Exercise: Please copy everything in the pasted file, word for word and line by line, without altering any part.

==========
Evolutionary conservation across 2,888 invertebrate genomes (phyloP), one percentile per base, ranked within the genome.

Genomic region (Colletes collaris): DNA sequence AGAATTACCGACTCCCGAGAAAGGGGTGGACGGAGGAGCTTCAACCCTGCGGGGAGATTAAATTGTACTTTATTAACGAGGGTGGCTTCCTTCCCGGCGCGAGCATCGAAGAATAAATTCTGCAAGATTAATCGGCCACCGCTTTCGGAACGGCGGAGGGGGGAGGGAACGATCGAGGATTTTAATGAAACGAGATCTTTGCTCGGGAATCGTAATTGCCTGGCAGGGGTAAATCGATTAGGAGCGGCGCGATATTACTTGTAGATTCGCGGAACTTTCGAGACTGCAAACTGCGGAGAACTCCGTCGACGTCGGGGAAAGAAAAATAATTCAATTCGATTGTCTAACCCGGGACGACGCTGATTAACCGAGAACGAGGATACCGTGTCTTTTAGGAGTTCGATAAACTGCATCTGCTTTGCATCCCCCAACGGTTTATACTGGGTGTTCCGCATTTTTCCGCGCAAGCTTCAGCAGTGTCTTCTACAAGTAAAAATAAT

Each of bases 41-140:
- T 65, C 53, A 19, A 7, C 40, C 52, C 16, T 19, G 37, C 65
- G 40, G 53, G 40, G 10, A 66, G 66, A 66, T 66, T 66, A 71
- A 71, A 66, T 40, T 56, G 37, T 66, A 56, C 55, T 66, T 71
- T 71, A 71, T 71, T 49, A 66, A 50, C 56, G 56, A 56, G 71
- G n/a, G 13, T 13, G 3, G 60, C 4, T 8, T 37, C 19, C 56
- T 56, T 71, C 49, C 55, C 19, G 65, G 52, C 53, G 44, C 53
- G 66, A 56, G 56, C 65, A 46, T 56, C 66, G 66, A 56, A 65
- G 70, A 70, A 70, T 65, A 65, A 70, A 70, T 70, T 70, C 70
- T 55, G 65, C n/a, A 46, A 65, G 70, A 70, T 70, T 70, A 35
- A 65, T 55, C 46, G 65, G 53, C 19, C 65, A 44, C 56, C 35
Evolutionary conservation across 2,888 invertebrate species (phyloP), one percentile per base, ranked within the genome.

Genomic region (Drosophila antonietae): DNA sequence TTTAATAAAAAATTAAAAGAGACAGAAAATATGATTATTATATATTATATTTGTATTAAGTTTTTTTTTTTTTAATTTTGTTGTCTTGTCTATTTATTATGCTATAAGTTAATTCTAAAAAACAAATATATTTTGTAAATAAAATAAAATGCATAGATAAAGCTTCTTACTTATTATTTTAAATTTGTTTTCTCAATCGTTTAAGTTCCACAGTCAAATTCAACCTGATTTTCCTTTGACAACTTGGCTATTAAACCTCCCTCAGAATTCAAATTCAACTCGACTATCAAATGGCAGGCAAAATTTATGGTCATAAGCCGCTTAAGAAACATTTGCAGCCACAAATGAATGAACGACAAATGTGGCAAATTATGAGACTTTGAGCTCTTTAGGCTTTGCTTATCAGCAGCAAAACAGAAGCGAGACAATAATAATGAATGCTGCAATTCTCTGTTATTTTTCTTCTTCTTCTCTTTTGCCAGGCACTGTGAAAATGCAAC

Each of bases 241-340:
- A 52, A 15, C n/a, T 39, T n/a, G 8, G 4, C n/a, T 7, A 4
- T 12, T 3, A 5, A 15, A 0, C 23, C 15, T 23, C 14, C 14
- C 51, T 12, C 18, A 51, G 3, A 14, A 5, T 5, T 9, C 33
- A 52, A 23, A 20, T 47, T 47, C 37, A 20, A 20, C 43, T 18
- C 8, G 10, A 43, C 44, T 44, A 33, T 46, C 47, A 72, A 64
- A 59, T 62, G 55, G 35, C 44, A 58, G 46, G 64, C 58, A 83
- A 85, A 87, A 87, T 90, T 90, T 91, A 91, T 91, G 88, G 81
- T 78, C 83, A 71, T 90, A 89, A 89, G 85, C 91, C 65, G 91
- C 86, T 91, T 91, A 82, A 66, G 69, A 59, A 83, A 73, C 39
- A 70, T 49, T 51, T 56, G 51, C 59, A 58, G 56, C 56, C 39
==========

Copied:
Evolutionary conservation across 2,888 invertebrate genomes (phyloP), one percentile per base, ranked within the genome.

Genomic region (Colletes collaris): DNA sequence AGAATTACCGACTCCCGAGAAAGGGGTGGACGGAGGAGCTTCAACCCTGCGGGGAGATTAAATTGTACTTTATTAACGAGGGTGGCTTCCTTCCCGGCGCGAGCATCGAAGAATAAATTCTGCAAGATTAATCGGCCACCGCTTTCGGAACGGCGGAGGGGGGAGGGAACGATCGAGGATTTTAATGAAACGAGATCTTTGCTCGGGAATCGTAATTGCCTGGCAGGGGTAAATCGATTAGGAGCGGCGCGATATTACTTGTAGATTCGCGGAACTTTCGAGACTGCAAACTGCGGAGAACTCCGTCGACGTCGGGGAAAGAAAAATAATTCAATTCGATTGTCTAACCCGGGACGACGCTGATTAACCGAGAACGAGGATACCGTGTCTTTTAGGAGTTCGATAAACTGCATCTGCTTTGCATCCCCCAACGGTTTATACTGGGTGTTCCGCATTTTTCCGCGCAAGCTTCAGCAGTGTCTTCTACAAGTAAAAATAAT

Each of bases 41-140:
- T 65, C 53, A 19, A 7, C 40, C 52, C 16, T 19, G 37, C 65
- G 40, G 53, G 40, G 10, A 66, G 66, A 66, T 66, T 66, A 71
- A 71, A 66, T 40, T 56, G 37, T 66, A 56, C 55, T 66, T 71
- T 71, A 71, T 71, T 49, A 66, A 50, C 56, G 56, A 56, G 71
- G n/a, G 13, T 13, G 3, G 60, C 4, T 8, T 37, C 19, C 56
- T 56, T 71, C 49, C 55, C 19, G 65, G 52, C 53, G 44, C 53
- G 66, A 56, G 56, C 65, A 46, T 56, C 66, G 66, A 56, A 65
- G 70, A 70, A 70, T 65, A 65, A 70, A 70, T 70, T 70, C 70
- T 55, G 65, C n/a, A 46, A 65, G 70, A 70, T 70, T 70, A 35
- A 65, T 55, C 46, G 65, G 53, C 19, C 65, A 44, C 56, C 35
Evolutionary conservation across 2,888 invertebrate species (phyloP), one percentile per base, ranked within the genome.

Genomic region (Drosophila antonietae): DNA sequence TTTAATAAAAAATTAAAAGAGACAGAAAATATGATTATTATATATTATATTTGTATTAAGTTTTTTTTTTTTTAATTTTGTTGTCTTGTCTATTTATTATGCTATAAGTTAATTCTAAAAAACAAATATATTTTGTAAATAAAATAAAATGCATAGATAAAGCTTCTTACTTATTATTTTAAATTTGTTTTCTCAATCGTTTAAGTTCCACAGTCAAATTCAACCTGATTTTCCTTTGACAACTTGGCTATTAAACCTCCCTCAGAATTCAAATTCAACTCGACTATCAAATGGCAGGCAAAATTTATGGTCATAAGCCGCTTAAGAAACATTTGCAGCCACAAATGAATGAACGACAAATGTGGCAAATTATGAGACTTTGAGCTCTTTAGGCTTTGCTTATCAGCAGCAAAACAGAAGCGAGACAATAATAATGAATGCTGCAATTCTCTGTTATTTTTCTTCTTCTTCTCTTTTGCCAGGCACTGTGAAAATGCAAC

Each of bases 241-340:
- A 52, A 15, C n/a, T 39, T n/a, G 8, G 4, C n/a, T 7, A 4
- T 12, T 3, A 5, A 15, A 0, C 23, C 15, T 23, C 14, C 14
- C 51, T 12, C 18, A 51, G 3, A 14, A 5, T 5, T 9, C 33
- A 52, A 23, A 20, T 47, T 47, C 37, A 20, A 20, C 43, T 18
- C 8, G 10, A 43, C 44, T 44, A 33, T 46, C 47, A 72, A 64
- A 59, T 62, G 55, G 35, C 44, A 58, G 46, G 64, C 58, A 83
- A 85, A 87, A 87, T 90, T 90, T 91, A 91, T 91, G 88, G 81
- T 78, C 83, A 71, T 90, A 89, A 89, G 85, C 91, C 65, G 91
- C 86, T 91, T 91, A 82, A 66, G 69, A 59, A 83, A 73, C 39
- A 70, T 49, T 51, T 56, G 51, C 59, A 58, G 56, C 56, C 39